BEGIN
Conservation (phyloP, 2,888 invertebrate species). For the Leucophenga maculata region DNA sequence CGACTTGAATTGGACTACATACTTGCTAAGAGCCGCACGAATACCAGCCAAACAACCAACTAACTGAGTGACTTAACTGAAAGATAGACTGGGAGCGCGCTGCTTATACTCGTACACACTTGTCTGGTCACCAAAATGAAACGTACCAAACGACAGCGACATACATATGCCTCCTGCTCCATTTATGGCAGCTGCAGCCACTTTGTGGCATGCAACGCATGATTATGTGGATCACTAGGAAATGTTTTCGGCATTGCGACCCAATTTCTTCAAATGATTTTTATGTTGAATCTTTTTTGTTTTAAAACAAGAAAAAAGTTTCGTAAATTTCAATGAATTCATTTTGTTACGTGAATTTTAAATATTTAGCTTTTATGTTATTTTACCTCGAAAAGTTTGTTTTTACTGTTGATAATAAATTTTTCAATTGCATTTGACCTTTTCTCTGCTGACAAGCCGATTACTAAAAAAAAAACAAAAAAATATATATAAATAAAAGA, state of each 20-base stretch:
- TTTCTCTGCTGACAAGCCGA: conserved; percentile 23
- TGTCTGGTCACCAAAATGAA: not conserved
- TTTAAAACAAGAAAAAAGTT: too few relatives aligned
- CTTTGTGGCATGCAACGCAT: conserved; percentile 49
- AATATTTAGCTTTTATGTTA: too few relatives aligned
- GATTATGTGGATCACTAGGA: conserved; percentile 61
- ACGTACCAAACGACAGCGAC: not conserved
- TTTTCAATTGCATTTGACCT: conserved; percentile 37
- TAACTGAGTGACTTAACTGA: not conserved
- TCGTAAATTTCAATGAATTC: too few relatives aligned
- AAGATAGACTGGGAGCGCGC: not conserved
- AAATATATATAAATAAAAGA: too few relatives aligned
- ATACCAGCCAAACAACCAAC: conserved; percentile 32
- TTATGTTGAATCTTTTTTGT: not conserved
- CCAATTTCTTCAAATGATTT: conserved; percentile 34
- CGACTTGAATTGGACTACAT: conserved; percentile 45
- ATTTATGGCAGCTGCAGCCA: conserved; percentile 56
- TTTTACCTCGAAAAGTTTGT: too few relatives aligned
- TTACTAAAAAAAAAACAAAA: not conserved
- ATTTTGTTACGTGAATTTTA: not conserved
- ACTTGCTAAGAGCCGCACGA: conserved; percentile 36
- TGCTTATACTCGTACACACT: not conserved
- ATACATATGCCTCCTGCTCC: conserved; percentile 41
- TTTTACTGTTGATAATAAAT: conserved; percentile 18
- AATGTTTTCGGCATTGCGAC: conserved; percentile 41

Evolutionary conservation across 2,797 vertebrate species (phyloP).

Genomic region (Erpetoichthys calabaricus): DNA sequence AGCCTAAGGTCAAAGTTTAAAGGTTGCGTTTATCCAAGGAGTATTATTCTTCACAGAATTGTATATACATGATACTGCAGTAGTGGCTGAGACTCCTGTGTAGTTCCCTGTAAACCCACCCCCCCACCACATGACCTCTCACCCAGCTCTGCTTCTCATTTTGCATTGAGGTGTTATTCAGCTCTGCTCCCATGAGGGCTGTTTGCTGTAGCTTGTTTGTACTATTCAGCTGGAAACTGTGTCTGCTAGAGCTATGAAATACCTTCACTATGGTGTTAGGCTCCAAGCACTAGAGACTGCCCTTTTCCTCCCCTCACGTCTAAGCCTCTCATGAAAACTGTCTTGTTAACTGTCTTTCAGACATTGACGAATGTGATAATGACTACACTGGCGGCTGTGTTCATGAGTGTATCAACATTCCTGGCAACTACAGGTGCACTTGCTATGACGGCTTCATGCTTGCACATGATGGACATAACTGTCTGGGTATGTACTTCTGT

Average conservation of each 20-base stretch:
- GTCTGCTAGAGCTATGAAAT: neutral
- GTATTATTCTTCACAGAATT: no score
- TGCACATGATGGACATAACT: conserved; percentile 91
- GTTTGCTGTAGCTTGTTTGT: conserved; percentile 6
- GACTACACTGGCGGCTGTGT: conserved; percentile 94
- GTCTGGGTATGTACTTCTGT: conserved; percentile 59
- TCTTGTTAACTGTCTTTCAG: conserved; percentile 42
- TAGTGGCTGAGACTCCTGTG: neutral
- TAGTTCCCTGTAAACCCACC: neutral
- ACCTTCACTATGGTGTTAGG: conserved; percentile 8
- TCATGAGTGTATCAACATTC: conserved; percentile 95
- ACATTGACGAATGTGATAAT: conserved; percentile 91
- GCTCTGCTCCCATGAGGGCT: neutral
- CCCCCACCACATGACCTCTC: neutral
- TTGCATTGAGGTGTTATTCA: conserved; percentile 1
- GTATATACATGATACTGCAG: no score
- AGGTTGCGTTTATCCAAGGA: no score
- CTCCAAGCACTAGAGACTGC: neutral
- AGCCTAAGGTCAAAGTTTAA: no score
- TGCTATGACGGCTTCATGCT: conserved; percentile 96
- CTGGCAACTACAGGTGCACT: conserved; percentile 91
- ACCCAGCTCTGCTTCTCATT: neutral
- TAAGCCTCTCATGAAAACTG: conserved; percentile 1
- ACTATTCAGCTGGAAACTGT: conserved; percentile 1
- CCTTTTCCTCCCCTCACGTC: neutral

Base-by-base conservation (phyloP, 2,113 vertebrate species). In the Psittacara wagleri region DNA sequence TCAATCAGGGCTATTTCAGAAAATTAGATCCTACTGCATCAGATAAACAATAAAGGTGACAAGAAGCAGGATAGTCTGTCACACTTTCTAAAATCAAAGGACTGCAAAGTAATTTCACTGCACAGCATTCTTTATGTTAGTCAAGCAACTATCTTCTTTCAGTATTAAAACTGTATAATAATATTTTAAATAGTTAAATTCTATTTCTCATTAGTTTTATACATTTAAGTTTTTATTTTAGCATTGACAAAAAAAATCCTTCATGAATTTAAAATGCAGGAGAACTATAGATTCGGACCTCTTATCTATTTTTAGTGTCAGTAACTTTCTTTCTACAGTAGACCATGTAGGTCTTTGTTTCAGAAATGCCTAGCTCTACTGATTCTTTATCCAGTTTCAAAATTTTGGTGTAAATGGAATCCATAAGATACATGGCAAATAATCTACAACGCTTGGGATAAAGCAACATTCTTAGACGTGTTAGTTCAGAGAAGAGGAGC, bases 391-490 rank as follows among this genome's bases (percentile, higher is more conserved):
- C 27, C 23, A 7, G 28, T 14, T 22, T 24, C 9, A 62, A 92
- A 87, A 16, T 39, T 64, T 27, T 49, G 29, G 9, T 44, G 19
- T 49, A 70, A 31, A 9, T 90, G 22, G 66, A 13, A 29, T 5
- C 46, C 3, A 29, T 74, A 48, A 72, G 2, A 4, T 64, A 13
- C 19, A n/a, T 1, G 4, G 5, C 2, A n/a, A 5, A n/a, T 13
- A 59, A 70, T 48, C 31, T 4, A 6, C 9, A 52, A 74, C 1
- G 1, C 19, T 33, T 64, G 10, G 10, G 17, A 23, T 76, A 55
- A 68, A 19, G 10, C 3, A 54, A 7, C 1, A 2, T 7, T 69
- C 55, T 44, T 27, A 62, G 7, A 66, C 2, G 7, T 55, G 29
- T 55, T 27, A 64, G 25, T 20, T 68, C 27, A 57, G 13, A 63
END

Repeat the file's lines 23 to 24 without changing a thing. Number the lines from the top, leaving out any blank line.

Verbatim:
- TGCTTATACTCGTACACACT: not conserved
- ATACATATGCCTCCTGCTCC: conserved; percentile 41